“Your school wants to improve the upkeep of campus facilities by creating a new system for reporting any facilities that may need maintenance or repair. Design an experience that allows students to report building or equipment issues on campus. Consider the process of those filing the report and of those receiving and taking action on the issues.”
To design an experience that allows students to report building or equipment issues on campus, I did research on the current system and process my school (SVA) adopted and how students feel about it. Based on the current process and using some other systems as references, I designed a maintenance request function integrated with the existing GoSVA app.
Individual UX project involving research, synthesis, making low-fi and hi-fi prototypes
- Research the problem space: set research goals, draft interview questions, interviews, research solutions in parallel situations
- Synthesis: debrief the interviews, define current user journey, find pain points and opportunity areas
- Ideation: think about how to improve the existing system, design the new user journey
- Design & iterations: wireframes, user testing, iterations, UI design
1. Research the problem space
When doing research, I set the goals to be figuring out 3 main areas:
- Existing service: What is the current facility maintenance system and process at SVA? Are there any other alternative ones elsewhere?
- Students & staff’s situation: What do they currently do with maintenance issues? How do they feel?
- Maintenance Technicians’ situation: What do they currently do with reported maintenance issues? How do they feel?
I talked with 9 people, including 7 deep interviews with people from SVA and 2 short conversations with students from other schools.
Some questions I used to guide the interviews:
Research on my own:
Besides interviews, I also tried to find out what other schools do about maintenance by searching for relevant keywords.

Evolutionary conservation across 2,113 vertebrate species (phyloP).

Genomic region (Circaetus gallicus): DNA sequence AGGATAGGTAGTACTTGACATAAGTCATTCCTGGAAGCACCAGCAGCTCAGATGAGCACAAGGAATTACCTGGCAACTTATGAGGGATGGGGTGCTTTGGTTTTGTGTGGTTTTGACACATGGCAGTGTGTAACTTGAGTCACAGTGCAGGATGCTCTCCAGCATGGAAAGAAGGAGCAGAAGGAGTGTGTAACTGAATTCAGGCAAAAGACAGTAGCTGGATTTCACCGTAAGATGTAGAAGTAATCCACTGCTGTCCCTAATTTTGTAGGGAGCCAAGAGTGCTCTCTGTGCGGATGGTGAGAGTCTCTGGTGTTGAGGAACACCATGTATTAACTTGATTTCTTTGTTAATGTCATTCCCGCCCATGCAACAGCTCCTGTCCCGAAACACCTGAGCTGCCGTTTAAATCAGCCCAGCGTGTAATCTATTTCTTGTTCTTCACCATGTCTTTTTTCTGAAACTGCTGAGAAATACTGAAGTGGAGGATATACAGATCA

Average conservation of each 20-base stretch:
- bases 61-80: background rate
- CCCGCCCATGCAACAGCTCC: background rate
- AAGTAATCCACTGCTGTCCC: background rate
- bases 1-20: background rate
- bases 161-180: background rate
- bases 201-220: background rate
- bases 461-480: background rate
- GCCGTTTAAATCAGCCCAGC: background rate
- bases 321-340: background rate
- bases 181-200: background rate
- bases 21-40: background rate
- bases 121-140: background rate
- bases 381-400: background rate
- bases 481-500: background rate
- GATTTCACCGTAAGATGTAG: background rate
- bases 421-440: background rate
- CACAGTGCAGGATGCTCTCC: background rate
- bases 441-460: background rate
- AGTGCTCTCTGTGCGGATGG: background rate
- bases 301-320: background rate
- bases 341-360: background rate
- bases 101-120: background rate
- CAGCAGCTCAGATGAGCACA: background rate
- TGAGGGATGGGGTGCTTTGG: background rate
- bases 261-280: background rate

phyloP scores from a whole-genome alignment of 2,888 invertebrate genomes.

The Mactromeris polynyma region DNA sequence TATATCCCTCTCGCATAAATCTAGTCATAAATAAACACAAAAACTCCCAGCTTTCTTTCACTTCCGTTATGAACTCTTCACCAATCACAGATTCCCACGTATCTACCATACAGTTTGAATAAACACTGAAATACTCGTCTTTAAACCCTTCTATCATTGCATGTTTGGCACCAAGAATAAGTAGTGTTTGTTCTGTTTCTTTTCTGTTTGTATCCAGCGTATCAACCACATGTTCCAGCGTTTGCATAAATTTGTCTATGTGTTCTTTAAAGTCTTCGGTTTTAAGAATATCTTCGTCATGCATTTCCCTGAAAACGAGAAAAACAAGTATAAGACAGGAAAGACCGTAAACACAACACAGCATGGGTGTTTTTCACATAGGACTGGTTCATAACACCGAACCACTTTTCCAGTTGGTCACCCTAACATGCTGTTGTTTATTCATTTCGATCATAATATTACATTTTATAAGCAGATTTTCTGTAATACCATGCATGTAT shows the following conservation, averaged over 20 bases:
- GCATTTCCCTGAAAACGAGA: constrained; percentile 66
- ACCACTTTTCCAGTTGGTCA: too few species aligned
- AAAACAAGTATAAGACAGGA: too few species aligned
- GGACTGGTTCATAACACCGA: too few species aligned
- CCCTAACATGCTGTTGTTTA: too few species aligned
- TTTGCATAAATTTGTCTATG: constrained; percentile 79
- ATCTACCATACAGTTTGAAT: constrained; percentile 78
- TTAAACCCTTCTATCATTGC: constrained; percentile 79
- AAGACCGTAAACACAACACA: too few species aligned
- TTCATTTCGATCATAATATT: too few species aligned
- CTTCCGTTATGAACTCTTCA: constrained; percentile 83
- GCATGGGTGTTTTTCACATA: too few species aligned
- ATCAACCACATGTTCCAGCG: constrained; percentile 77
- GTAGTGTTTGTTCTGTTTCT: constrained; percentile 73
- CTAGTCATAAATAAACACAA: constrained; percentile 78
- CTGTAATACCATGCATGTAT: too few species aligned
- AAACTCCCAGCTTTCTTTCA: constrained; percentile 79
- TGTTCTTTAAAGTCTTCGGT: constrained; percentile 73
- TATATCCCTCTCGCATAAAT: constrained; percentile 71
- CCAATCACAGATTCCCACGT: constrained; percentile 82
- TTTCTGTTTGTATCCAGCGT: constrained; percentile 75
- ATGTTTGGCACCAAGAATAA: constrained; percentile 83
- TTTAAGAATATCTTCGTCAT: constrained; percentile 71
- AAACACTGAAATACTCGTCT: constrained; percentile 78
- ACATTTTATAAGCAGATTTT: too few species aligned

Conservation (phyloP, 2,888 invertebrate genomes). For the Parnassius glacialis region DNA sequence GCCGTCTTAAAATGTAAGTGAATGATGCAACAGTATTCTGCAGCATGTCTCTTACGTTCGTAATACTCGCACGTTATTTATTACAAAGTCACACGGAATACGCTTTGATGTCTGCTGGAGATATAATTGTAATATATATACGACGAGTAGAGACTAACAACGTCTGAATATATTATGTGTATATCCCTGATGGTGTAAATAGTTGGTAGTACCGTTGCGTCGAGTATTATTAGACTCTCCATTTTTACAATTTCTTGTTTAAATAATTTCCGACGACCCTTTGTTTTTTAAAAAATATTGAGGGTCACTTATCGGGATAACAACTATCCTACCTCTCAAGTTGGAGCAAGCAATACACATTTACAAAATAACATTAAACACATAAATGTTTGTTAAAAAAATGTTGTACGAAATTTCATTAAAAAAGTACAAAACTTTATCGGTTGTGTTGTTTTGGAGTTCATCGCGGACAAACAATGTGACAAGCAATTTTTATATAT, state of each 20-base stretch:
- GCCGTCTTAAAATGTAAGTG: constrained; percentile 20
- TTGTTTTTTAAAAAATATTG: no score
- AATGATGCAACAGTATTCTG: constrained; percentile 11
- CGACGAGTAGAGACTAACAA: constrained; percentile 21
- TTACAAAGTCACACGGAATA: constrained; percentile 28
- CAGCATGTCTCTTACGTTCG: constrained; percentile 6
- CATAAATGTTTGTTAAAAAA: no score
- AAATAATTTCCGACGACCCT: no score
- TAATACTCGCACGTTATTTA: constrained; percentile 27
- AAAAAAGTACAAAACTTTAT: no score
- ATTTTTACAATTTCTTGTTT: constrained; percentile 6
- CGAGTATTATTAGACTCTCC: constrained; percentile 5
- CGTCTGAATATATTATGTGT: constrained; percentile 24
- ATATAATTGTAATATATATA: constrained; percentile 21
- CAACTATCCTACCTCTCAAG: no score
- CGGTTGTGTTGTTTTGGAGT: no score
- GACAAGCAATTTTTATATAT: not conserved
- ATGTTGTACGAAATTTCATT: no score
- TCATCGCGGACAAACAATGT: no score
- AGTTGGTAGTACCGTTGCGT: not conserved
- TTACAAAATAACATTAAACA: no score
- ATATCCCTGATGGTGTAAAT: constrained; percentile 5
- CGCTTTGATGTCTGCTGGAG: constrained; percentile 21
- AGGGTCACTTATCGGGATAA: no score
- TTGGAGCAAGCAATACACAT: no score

The interviews were information-rich. Here are some findings:
Existing Service: SVA currently has a maintenance request portal open to all students.
- Every department has a Technician (technical support) and a Head of Operations (academic and general support) onsite during business hours. A maintenance technician is in charge of fixing facilities on the whole campus.
- There’s an existing facility maintenance system called School Dude, which staff and students can access through the SVA service dashboard. It’s mainly used by staff and students who live in dorms.
- IT support uses a different system, which communicates with the facility maintenance system in some cases.
- A few common ways to request for facility maintenance in schools:
(1) Students report to faculty in person, and the staff will contact the relevant department in school (SVA, NYU, Monash)
(2) Students email work order form to the relevant department (NYU)
(3) Online work order system (SVA, Columbia University)
- Some apps/systems that can be used as reference:
- NYC311 (an app with which users can check government announcements and request for maintenance)
- BuildingLink (some apartment buildings give residents access to this app to access services, including requesting repairs)
- Citizen (an app that provides real-time safety and crime information across the city, and alerts you to nearby incidents)
- GoSVA (an app that gives students access to some of its services)
- Taobao (a Chinese shopping platform. I’m inspired by the way it shows the tracking of the deliveries and the expected arrival time)
Students: They barely know about the portal. They prefer to talk to staff directly. The willingness to report varies.
- Students have barely used the maintenance system, or don’t know about it at all. There was no onboarding for them.
- They usually talk to staff in the department to report any damages.
- They prefer talking to a person regarding maintenance issues because they can see them taking actions more quickly.
- They are okay with using either an app or a website to report. However, if it’s an app, reporting damages shouldn’t be the only function, since the needs don’t occur often.
- Some students are willing to report damages that don’t affect them; others choose to simply avoid using damaged facilities without reporting if there are alternatives.
Maintenance technician: They don’t seem to have major problems with the current process.